The best ways to figure that out would be to 1) find articles like the ones mentioned in comment 17 and 19 or 2) use things like bclary's web crawler to scan top sites *and* the dark corners of the web to determine actual use/depenency and frequency on the web.

The article in comment 19 represented a few months of kicking around how best to classify use of cookies on the web.  It stated:

Comment 13:

Alternative proposal. Split bytes into three sets:

white: [0x21, 0x7e] minus double-quote, comma, semi-colon and backslash.
gray: 0x20 space and 0x2c comma.
black: everything else.

Drop any black bytes. If there are any gray bytes, quote the entire cookie value.
Otherwise (white bytes only), do not quote the value.

Under this classification we make some changes definitely in the "safe" blocking zone, but we made one change in the "grey" zone and that came back to bite us.

The one area of analysis that could still be done is to think about and understand how quoting works v. unquoted (double quoted) passing of characters, and how that works in all the browsers, and potentially on some websites.  Its not clear if we have tested or thought about that much in bug comments, but maybe someone has.

one other lesson re-learned here.  don't mess with lou montulli's cookie code without lots of time and effort and testing. ;-)   That might be some of the oldest code remaining in the code base.
(Reporter)

Updated

2 years ago
Status: RESOLVED → VERIFIED

Comment 32

2 years ago
> don't mess with lou montulli's cookie code without lots of time and effort and testing. ;-) 

that should have been time and testing on the web, with analysis of user comments like appeared in this bug.

this also represented another case of a change that jumped trains and could have used longer bake time on nightly, beta, and aurora and time for random reports that said "this site doesn't work correctly for me anymore", and then investigations like what :kohei undertook.   

GREAT JOB :kohei!  Thanks for saving us before this change went to all users.
Flags: qe-verify+
Verified as fixed using the attached testcase with Firefox 44.0.1, Firefox 45 beta 3, latest Aurora 46.0a2 and latest Nightly 47.0a1 (2016-02-05) under Win 7 x64, Ubuntu 14.04 x64 and Mac OS X 10.9.5.
status-firefox44: fixed → verified
status-firefox45: fixed → verified
status-firefox46: fixed → verified
status-firefox47: fixed → verified
(Reporter)

Comment 34

2 years ago
(In reply to chris hofmann from comment #32)
> GREAT JOB :kohei!  Thanks for saving us before this change went to all users.

Yay. The finding is part of my Firefox Site Compatibility initiative :)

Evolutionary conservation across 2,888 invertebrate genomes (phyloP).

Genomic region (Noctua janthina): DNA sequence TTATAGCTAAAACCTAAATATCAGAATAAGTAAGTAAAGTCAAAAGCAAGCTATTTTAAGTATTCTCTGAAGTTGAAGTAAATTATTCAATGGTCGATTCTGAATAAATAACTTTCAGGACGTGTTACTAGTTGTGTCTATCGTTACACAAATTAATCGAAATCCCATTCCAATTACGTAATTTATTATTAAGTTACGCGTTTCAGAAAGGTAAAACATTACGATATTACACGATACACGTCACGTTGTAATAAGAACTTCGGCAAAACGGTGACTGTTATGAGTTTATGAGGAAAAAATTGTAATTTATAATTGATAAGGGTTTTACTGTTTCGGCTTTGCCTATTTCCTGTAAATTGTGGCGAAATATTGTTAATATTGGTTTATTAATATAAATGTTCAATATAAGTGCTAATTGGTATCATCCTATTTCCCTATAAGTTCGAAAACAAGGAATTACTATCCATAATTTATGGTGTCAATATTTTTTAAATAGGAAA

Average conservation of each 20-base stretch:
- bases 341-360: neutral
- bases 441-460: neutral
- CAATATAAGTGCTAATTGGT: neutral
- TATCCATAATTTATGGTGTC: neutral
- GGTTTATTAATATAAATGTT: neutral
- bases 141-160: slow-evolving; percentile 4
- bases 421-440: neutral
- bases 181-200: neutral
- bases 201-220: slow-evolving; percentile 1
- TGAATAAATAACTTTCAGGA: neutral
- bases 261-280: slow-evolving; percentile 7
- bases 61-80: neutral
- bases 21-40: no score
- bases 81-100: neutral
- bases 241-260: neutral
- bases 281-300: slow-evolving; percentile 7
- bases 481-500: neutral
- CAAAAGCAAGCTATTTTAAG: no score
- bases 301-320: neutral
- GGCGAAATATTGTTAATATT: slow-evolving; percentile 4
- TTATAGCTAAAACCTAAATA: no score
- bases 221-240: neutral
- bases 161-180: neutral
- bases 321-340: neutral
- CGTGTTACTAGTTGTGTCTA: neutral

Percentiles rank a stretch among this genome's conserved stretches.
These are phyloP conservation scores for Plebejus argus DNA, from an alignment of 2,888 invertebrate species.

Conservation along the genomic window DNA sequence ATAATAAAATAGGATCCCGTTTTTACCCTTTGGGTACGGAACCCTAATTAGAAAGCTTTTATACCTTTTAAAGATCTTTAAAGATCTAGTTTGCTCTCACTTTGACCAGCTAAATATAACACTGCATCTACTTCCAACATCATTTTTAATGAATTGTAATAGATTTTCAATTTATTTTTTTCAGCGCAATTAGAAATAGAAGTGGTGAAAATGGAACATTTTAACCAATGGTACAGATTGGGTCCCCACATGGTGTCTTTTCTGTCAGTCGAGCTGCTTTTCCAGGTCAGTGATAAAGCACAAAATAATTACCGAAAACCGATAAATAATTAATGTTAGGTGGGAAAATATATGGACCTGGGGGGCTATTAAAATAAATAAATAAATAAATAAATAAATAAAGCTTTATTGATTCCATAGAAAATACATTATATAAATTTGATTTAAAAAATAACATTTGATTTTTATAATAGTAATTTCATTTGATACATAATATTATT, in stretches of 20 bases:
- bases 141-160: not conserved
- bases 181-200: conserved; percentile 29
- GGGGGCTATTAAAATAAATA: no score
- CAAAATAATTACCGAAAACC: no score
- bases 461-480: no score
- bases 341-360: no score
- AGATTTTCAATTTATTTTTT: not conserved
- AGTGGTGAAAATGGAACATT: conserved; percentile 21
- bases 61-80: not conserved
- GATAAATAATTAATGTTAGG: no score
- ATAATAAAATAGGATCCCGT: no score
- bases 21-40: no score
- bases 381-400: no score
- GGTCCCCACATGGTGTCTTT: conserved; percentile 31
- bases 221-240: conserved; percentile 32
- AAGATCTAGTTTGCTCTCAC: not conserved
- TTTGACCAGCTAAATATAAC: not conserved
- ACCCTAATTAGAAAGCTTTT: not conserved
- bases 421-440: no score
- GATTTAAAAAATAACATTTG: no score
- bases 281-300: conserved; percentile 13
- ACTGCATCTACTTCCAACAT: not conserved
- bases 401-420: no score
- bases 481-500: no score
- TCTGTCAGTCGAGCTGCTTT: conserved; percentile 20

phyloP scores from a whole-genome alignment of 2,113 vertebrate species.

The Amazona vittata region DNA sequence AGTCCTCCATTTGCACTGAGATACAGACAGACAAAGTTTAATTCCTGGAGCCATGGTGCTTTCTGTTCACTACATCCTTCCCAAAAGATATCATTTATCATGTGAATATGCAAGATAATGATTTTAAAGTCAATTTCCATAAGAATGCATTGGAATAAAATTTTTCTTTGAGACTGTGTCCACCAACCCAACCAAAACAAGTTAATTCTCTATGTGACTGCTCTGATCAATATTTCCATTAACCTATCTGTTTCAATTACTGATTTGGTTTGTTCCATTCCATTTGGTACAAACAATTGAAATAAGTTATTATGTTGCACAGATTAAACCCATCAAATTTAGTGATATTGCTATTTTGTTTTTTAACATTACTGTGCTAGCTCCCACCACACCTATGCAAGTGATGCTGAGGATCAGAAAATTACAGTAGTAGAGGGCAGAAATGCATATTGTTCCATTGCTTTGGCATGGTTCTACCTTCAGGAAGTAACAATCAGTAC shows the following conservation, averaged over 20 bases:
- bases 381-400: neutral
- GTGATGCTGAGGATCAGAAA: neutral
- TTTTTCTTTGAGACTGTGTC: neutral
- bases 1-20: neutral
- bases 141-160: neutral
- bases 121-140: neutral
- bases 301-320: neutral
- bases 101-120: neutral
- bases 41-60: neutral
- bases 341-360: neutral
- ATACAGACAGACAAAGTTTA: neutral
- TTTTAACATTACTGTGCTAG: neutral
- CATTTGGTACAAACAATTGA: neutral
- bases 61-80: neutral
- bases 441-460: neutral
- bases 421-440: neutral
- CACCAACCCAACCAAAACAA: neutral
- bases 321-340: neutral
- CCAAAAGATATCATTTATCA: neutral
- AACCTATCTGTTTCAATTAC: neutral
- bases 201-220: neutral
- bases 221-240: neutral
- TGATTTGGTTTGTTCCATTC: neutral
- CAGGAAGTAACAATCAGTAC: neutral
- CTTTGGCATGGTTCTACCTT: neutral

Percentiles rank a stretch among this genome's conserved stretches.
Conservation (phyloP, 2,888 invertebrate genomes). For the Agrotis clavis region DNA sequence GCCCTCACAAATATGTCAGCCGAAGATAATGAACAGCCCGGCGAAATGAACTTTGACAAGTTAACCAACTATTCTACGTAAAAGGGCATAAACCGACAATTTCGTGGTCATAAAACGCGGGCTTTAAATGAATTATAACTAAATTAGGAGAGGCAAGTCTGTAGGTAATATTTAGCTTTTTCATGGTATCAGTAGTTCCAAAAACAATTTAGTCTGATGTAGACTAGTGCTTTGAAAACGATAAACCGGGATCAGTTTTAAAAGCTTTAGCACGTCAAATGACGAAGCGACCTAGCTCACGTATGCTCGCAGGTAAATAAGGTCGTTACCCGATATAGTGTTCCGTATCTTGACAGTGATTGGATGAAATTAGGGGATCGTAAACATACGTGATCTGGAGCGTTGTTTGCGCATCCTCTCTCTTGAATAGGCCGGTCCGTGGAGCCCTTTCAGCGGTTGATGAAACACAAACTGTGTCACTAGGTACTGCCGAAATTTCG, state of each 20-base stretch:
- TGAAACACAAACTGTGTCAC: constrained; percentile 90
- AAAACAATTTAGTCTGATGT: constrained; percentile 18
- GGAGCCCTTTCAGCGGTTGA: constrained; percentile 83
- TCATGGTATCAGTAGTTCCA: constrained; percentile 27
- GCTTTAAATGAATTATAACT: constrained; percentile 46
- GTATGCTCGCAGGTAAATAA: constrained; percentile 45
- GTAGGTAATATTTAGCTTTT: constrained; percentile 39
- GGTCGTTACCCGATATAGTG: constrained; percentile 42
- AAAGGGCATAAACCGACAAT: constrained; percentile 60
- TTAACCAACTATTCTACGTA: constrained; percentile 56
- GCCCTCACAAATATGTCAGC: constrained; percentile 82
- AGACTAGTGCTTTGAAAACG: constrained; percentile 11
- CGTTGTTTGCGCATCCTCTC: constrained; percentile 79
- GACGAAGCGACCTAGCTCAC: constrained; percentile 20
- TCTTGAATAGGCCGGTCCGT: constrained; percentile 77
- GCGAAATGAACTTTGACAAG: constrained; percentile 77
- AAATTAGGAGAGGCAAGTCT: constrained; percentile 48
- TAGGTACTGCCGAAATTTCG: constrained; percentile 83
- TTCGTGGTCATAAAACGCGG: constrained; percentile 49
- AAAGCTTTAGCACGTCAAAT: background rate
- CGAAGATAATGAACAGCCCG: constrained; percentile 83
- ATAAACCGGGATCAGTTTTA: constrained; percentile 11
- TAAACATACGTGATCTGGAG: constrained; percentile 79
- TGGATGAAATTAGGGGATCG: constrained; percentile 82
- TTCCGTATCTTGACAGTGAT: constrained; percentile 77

https://www.fxsitecompat.com/about/
Attachment #8715913 - Flags: review?(mcmanus) → review+
Added in the release notes with "Allows spaces in cookie names (1244505)" as wording
tracking-firefox44: ? → +
tracking-firefox45: ? → +
tracking-firefox46: ? → +
tracking-firefox47: ? → +
relnote-firefox: --- → 44+

Comment 38

2 years ago
Have you considered that perhaps the applications that depend on SP in cookie names are themselves broken?

According to RFC 6265 HTTP State Management Mechanism, s4.1.1 Syntax:
cookie-name    = token
token          = <token, defined in [RFC2616], Section 2.2>

Consulting RFC 2616, s2.2 Basic Rules:
token          = 1*<any CHAR except CTLs or separators>
separators     = "(" | ")" | "<" | ">" | "@"
               | "," | ";" | ":" | "\" | <">
               | "/" | "[" | "]" | "?" | "="
               | "{" | "}" | SP | HT

So the requirement is that cookie names do not allow SP characters.
(In reply to Anthony from comment #38)
> Have you considered that perhaps the applications that depend on SP in
> cookie names are themselves broken?

Yes, according to RFC 6265, they are, in fact broken. That was why the change to disallow spaces was made in the first place. Unfortunately, however, the world we live in is not as cleanly defined as the RFC would hope - spaces are (as this bug indicates) rather common in the real world, and are allowed by other browsers. So, in the interest of operating on the internet we have (and not the internet we may wish we had), we'll continue allowing spaces in cookie names.

Comment 40

2 years ago
(In reply to Nicholas Hurley [:nwgh][:hurley] from comment #39)
> So, in the interest of operating on the
> internet we have (and not the internet we may wish we had), we'll continue
> allowing spaces in cookie names.

This is disappointing and shows why the internet is such a broken place. Nobody is prepared to stick to the RFCs and Standards to improve interoperability. Instead we're reduced to the same level as that mother of the little misbehaving brat who keeps saying "aww, come on, let him do it" whenever he does something wrong.